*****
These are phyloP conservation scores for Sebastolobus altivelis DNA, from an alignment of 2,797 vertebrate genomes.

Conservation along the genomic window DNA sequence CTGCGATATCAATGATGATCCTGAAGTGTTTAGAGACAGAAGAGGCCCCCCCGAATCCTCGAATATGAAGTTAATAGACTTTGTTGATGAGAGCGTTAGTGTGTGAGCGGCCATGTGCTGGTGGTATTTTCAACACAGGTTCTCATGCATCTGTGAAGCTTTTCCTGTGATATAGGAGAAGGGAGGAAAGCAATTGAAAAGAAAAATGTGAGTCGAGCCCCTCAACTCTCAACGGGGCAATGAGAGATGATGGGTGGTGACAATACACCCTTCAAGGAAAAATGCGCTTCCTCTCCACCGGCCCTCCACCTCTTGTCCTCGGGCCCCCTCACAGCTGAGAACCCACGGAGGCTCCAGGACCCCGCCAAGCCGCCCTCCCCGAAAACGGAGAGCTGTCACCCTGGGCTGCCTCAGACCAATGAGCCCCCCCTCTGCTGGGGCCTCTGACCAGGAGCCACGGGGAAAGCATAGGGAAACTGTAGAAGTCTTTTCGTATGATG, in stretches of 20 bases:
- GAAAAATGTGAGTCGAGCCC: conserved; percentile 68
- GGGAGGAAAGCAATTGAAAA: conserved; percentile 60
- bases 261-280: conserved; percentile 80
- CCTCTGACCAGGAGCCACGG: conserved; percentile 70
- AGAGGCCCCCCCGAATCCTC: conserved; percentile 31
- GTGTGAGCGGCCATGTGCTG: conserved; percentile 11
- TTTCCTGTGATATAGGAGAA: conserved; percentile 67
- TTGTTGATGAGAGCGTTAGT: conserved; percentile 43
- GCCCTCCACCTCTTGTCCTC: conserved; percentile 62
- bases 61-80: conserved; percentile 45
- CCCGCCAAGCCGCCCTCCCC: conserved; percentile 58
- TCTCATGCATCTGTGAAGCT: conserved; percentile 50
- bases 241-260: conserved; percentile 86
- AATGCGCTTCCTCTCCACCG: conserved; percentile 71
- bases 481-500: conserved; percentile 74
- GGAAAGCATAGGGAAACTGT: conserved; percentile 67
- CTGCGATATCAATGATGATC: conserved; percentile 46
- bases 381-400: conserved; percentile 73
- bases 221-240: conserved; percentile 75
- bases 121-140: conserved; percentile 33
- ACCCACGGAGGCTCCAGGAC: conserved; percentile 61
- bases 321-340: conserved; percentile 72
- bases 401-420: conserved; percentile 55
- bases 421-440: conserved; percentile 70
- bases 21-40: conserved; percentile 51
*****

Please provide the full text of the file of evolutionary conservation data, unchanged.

These are phyloP conservation scores for Sebastolobus altivelis DNA, from an alignment of 2,797 vertebrate genomes.

Conservation along the genomic window DNA sequence CTGCGATATCAATGATGATCCTGAAGTGTTTAGAGACAGAAGAGGCCCCCCCGAATCCTCGAATATGAAGTTAATAGACTTTGTTGATGAGAGCGTTAGTGTGTGAGCGGCCATGTGCTGGTGGTATTTTCAACACAGGTTCTCATGCATCTGTGAAGCTTTTCCTGTGATATAGGAGAAGGGAGGAAAGCAATTGAAAAGAAAAATGTGAGTCGAGCCCCTCAACTCTCAACGGGGCAATGAGAGATGATGGGTGGTGACAATACACCCTTCAAGGAAAAATGCGCTTCCTCTCCACCGGCCCTCCACCTCTTGTCCTCGGGCCCCCTCACAGCTGAGAACCCACGGAGGCTCCAGGACCCCGCCAAGCCGCCCTCCCCGAAAACGGAGAGCTGTCACCCTGGGCTGCCTCAGACCAATGAGCCCCCCCTCTGCTGGGGCCTCTGACCAGGAGCCACGGGGAAAGCATAGGGAAACTGTAGAAGTCTTTTCGTATGATG, in stretches of 20 bases:
- GAAAAATGTGAGTCGAGCCC: conserved; percentile 68
- GGGAGGAAAGCAATTGAAAA: conserved; percentile 60
- bases 261-280: conserved; percentile 80
- CCTCTGACCAGGAGCCACGG: conserved; percentile 70
- AGAGGCCCCCCCGAATCCTC: conserved; percentile 31
- GTGTGAGCGGCCATGTGCTG: conserved; percentile 11
- TTTCCTGTGATATAGGAGAA: conserved; percentile 67
- TTGTTGATGAGAGCGTTAGT: conserved; percentile 43
- GCCCTCCACCTCTTGTCCTC: conserved; percentile 62
- bases 61-80: conserved; percentile 45
- CCCGCCAAGCCGCCCTCCCC: conserved; percentile 58
- TCTCATGCATCTGTGAAGCT: conserved; percentile 50
- bases 241-260: conserved; percentile 86
- AATGCGCTTCCTCTCCACCG: conserved; percentile 71
- bases 481-500: conserved; percentile 74
- GGAAAGCATAGGGAAACTGT: conserved; percentile 67
- CTGCGATATCAATGATGATC: conserved; percentile 46
- bases 381-400: conserved; percentile 73
- bases 221-240: conserved; percentile 75
- bases 121-140: conserved; percentile 33
- ACCCACGGAGGCTCCAGGAC: conserved; percentile 61
- bases 321-340: conserved; percentile 72
- bases 401-420: conserved; percentile 55
- bases 421-440: conserved; percentile 70
- bases 21-40: conserved; percentile 51